At one time, this site was in agricultural production. When Thomas Doherty bought this property in 1986 he began planting trees on this farmland. The trees here are European Larches (Larix decidua), related to the Tamaracks (L. laricina) of northern forests in Canada. These cone-bearing trees or conifers are so named because they produce their seeds in cones. Most conifers, like hemlocks, cedars, spruce and pine are evergreens. Larches are deciduous conifers and lose their needle-like leaves each fall.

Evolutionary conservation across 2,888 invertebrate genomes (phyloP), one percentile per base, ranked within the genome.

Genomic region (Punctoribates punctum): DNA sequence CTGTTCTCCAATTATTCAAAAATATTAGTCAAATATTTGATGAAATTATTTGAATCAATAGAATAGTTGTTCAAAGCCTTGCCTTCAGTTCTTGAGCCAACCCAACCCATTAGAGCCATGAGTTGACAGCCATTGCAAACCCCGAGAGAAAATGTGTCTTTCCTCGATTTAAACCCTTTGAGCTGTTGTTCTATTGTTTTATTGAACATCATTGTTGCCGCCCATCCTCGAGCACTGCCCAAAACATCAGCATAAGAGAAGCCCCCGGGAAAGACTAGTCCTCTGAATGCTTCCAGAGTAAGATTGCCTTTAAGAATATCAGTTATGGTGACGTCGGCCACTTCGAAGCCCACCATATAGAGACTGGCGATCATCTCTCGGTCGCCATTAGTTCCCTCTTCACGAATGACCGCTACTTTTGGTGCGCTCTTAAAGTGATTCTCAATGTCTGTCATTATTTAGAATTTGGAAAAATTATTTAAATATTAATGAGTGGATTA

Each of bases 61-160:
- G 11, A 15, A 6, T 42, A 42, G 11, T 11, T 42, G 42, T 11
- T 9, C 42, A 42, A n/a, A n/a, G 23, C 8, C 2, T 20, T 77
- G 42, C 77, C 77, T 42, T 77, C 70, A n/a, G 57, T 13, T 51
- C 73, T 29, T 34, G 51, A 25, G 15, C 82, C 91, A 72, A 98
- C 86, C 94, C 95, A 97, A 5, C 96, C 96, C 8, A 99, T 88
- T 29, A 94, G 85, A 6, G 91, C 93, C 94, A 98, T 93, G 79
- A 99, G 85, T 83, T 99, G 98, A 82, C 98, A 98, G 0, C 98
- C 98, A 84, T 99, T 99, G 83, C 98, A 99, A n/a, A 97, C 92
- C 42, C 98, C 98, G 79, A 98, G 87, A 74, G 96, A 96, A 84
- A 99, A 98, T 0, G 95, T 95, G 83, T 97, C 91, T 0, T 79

About 3,000 larches were planted here for an original cost of about $750. The same number of native hardwood trees would have cost over $3,600. Cost is a major factor in the choice of non-native trees used for forest plantings. These larch trees will help prepare the site for a native forest to grow. They will reduce the cover of grasses and allow native trees, shrubs and herbs from the adjacent forest to establish themselves here over time. Eventually the larches will die, or be cut down as part of Joany’s Woods management plan. When your descendants are walking this trail, they will see a forest of native species growing here.